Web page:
Exploring nuclear power plants: Engineering energy solutions

  • Nuclear power plants generate electricity through the combined action of three parts: nuclear reactors, steam turbines, and cooling systems.
  • The safety design of nuclear power plants is very important, with the aim of protecting the reactor from external intrusion and protecting the outside from radiation in the event of an internal failure.

Nuclear power plants consist of three main sections: the reactor building, where nuclear reactions occur; the turbine room, where steam generated from these reactions drives turbines to produce electricity; and the spent fuel storage building, which safely stores radioactive materials. Together, these sections form a critical infrastructure for generating electricity from nuclear energy while ensuring safety and environmental responsibility.

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What are three main sections of a nuclear power plant

A typical nuclear power plant has three main parts: 1) Reactor building. 2) Turbine room. 3) Spent fuel storage building.

1.Reactor building

The reactor building and spent fuel building are usually built to withstand damage, but the turbine room has little protection unless the nuclear power plant uses a boiling water reactor, where the steam from the reactor is used directly to spin the turbines. In this case, the turbine room needs to be protected because the steam from the reactor is radioactive and can be dangerous if released into the air.

2. Steam generators/Turbines

The heat generated by the reactor core is used to create steam in the steam generators. This high-pressure steam then drives a turbine connected to a generator, converting mechanical energy into electrical energy.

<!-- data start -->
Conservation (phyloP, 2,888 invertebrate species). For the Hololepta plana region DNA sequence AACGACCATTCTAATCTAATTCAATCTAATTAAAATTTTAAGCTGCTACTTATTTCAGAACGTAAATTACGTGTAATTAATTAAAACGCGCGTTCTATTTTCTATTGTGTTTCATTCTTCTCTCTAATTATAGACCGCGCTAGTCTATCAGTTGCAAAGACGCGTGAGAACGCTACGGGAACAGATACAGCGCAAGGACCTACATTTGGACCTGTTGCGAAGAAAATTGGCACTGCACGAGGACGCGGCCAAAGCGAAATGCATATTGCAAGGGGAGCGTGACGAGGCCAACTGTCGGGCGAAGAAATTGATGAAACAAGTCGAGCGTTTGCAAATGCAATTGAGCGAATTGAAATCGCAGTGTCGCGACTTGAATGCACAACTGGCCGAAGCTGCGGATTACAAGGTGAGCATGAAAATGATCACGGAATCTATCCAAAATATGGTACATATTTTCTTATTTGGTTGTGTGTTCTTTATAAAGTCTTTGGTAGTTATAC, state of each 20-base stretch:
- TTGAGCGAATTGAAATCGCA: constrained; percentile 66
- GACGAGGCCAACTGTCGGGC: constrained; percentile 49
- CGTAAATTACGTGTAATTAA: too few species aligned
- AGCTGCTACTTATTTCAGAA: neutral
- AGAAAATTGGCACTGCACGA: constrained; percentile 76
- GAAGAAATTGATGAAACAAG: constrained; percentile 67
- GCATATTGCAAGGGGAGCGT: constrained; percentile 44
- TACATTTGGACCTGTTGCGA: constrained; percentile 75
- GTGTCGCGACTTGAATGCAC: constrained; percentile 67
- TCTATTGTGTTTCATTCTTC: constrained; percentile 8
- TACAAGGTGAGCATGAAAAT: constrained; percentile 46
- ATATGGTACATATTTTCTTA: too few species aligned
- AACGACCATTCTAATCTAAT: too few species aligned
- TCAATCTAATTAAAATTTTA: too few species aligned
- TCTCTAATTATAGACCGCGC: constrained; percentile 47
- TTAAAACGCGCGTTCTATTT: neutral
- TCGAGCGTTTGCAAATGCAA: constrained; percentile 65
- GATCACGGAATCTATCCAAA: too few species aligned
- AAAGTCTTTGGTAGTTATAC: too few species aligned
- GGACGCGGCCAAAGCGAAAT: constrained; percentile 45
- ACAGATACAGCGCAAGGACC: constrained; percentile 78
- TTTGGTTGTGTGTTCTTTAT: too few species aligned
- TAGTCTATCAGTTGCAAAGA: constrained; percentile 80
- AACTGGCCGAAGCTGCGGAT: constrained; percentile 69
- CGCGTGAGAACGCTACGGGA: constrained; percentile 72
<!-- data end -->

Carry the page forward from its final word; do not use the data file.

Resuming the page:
3.Cooling system

Nuclear power plants require cooling systems to remove excess heat generated in the process. This typically involves cooling towers or large bodies of water (such as rivers or lakes) that circulate water through the reactors, which then releases the heat into the environment.

These parts work together to harness the heat generated by the nuclear reactions, converting it into mechanical energy and ultimately electrical energy for distribution, thereby generating electricity.

During the construction of the containment building for the Hualong One reactor at the Fangchenggang Nuclear Power Plant in China, a large crane was needed just to install the roof on the building, which was a very complicated operation, so it was not easy to build these buildings. In the Chernobyl nuclear accident, the Ministry of Electricity did not build the containment building because it was expensive and time-consuming to build a containment building.

Importance of containment buildings in nuclear power plants

In most modern nuclear power plants, the reactors are protected by 3 to 5 feet of concrete to withstand impacts and explosions. In older designs, such as those at Chernobyl or Fukushima, there is little or no containment to prevent the release of radioactive fallout. In boiling water reactors, the containment is usually a square building and is not as heavily protected as a pressurised water reactor containment, which is a cylindrical building made of thick concrete. Non-light water reactors have less containment because the reactors themselves are safer, so there is less chance of releasing radioactive material. For example, the Magnox reactors used in the UK have a different style of containment than the light water pressurised water reactors in the United States. Non-light water reactors also use containment, such as the Candu reactor, and the type of containment used actually depends on the type of reactor used.

New reactor technologies under study

France is exploring the development of a new generation of reactors, such as SMRs (small modular reactors), molten salt reactors (MSRs) and high temperature reactors (HTRs). These reactors offer the following advantages:

Improved nuclear safety: Emerging technologies aim to make reactors safer and more resistant to nuclear accidents.
Better use of resources: Some of these reactors can use fuel more efficiently, reducing the amount of radioactive waste.


Sissy Li

Sissy Li, a news reporter at BTW media dedicated in Fintech and Blockchain. She graduated from Macau University of Technology and Science. Send tips to s.li@btw.media.

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